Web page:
The ancestral home of Richard Doggett in Groton, Suffolk, a Grade II listed historical property, stands about one-fourth mile north of St. Bartholomew's Church. The rectory or "personage" belonging to the church stood between the church building and the Doggett house. Because of extensive remodelling in the late eighteenth century, it does not have its original Tudor exterior, but certain interior features, including an extensively carved wooden ceiling that has been described as "exceedingly grand," are still visible. (Photo courtesy Susan Cooper.)
The home was originally constructed by persons unknown about 1450 on land belonging to the Abbey of St. Edmundsbury in nearby Bury St. Edmunds. It consisted of two separate buildings. Richard Doggett seems to have acquired the land and buildings from the Abbey at some later date and the first references to him in Groton are dated in 1520. The deed by which he acquired the property is not in existence, but his ownership was a freehold and not a feudal tenancy.
Richard occupied the house until his death, which probably occurred about 1540 or soon thereafter, and the ownership of the property, known then as "Edmunds," passed to his son John. John resided at "Groton Place" until abut 1549, when he moved to Bures, a short distance to the west. About that time, the house was extensively remodelled. The two separate buildings were joined by a central hall, and the older wings were changed to create an "H" shaped residence. Richard's daughter Alice and her five children resided in the home. It is probable that her first husband, a Mr. Lappage, had died, leaving her to raise the children. When John left for Bures, the old, and newly remodeled home was available for her use. When she had come to the home is not known, and she may well have shared the home with John even before he moved.
Soon thereafter, Alice married William More, a well-to-do resident of nearby Boxford, who apparently had no children, and who then moved to Groton and assumed a tenancy in the property from John. John died in Bures in 1564, leaving four children. In his will he devised the property to his son William the Younger, then only seven years old, and appointed William More, his brother-in-law as guardian of his three youngest children. More apparently took the children to Groton to raise until they became of age. When William More died only two years later, he transferred the guardianship of the children to Thomas Lappage, Alice's eldest son. It would appear that Thomas, then 32 years of age, was probably still living with his mother and stepfather, as he did not marry his wife, Agnes Gale, until 1567. In all probability, Thomas and family continued to live in the residence, at least until his mother was living and until John's children became of age.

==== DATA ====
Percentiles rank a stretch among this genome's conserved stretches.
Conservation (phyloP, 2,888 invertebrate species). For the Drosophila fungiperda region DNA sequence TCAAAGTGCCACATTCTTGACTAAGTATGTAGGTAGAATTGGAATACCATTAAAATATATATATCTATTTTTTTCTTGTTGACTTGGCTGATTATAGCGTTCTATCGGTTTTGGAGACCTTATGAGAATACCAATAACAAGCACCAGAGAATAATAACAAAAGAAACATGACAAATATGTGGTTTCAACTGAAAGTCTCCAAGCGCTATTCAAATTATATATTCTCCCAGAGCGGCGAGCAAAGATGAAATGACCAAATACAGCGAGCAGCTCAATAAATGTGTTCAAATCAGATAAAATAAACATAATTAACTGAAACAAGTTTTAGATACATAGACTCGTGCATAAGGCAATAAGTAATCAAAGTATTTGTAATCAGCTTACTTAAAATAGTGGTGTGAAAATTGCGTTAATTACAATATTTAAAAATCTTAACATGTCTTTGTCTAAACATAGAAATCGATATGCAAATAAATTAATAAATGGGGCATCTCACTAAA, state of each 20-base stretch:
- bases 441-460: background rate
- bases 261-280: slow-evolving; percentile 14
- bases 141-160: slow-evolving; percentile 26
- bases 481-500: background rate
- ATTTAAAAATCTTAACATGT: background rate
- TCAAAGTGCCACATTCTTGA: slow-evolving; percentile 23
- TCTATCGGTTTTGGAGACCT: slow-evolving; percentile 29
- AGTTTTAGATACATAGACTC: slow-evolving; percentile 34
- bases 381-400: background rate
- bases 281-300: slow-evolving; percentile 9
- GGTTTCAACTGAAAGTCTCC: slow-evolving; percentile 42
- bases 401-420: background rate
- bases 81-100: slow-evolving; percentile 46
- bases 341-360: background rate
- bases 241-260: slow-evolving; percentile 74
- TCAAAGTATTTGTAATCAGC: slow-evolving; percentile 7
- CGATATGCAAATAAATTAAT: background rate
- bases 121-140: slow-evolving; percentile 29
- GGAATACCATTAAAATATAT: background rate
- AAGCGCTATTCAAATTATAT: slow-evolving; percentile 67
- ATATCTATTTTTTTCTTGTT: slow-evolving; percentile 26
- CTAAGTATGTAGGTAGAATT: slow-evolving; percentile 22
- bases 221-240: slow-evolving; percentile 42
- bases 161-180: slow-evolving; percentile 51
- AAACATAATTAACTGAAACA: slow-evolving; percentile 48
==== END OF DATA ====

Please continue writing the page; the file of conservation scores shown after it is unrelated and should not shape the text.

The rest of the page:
William Doggett, the younger, became of age in 1578, and apparently sold the property to his brother John about that time, or perhaps exchanged it for property in Boxford, where he settled. His wife-to-be, Avis Lappage, was the eldest child of Thomas Lappage, born in 1568. William and Avis probably both lived in Groton Place at the same time for about ten years, although Avis was eleven years his junior. John resided in the home until his death in 1619.
In 1544, King Henry VIII, who had seized the lands of the Catholic monasteries, including St. Edmundsbury Abbey, granted the manor of Groton to Adam Winthrop, grandfather of Gov. John Winthrop of Massachusetts. When John Doggett died, his heirs had no interest in the property, as they were residing elsewhere, and sold the property to John Winthrop, who seems to have made the property the manor house of the manor of Groton and resided in it until his departure for Massachusetts in the Great Migration of 1630. The Winthrop Papers contain a floor plan of the property.
Some researchers have asserted that Adam Winthrop leased Groton Place and the adjoining rectory and glebe lands about 1549, when the remodelling took place, implying that Winthrop did the modifications, and that the property became the manor house of Groton Manor at that time. There does not seem to be any basis for these assertions, and probably result from the confusion of the names and descriptons of various properties in Groton, viz., Groton Manor, Groton Place, Groton House, etc. In fact, it is questionable whether Adam Winthrop ever resided in Groton, as he was well established in the nearby town of Lavenham, and although he was lord of the manor of Groton, he probably governed as an absentee landlord.
When Winthrop left for New England, he sold the property to the Waring family of Groton. It passed through several hands and about 1785, the property was again remodelled. The original Tudor exterior was modified in the Georgian style, much in the manner it appears today, as shown in the above photograph.

New 26 Dec 2005

2005 James D. Doggett